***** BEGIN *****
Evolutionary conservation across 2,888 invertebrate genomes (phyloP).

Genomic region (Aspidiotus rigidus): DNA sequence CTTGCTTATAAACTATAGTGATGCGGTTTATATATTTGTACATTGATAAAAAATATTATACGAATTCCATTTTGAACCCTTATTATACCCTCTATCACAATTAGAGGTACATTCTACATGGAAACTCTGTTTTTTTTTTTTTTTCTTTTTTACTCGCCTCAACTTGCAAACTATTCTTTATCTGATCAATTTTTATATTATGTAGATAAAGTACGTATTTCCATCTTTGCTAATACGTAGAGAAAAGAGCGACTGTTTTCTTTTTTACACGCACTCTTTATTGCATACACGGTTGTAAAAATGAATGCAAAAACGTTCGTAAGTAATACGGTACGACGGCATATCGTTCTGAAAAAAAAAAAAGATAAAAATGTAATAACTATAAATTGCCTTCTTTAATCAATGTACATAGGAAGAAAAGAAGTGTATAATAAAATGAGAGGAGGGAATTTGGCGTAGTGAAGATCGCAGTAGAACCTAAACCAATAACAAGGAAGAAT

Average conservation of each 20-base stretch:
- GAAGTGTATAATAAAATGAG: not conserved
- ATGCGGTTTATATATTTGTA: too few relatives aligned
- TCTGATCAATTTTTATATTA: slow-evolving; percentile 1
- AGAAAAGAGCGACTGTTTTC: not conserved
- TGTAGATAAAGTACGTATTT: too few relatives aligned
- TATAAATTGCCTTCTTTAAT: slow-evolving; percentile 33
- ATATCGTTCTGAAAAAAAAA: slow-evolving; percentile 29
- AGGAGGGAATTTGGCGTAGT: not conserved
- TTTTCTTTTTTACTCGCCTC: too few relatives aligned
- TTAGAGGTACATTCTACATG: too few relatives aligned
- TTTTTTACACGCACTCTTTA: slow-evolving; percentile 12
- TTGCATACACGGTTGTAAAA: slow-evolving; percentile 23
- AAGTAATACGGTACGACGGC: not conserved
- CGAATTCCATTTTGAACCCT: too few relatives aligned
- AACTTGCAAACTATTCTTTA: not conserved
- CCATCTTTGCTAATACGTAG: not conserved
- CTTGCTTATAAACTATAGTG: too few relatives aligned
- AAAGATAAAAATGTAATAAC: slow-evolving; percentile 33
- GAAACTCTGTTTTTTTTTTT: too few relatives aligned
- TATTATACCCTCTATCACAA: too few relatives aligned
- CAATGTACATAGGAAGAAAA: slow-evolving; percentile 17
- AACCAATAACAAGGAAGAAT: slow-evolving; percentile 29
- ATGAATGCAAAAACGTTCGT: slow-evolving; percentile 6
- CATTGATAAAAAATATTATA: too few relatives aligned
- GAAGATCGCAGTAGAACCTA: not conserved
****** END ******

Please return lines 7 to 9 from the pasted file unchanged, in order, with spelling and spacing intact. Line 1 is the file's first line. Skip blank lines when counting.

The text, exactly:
- AGAAAAGAGCGACTGTTTTC: not conserved
- TGTAGATAAAGTACGTATTT: too few relatives aligned
- TATAAATTGCCTTCTTTAAT: slow-evolving; percentile 33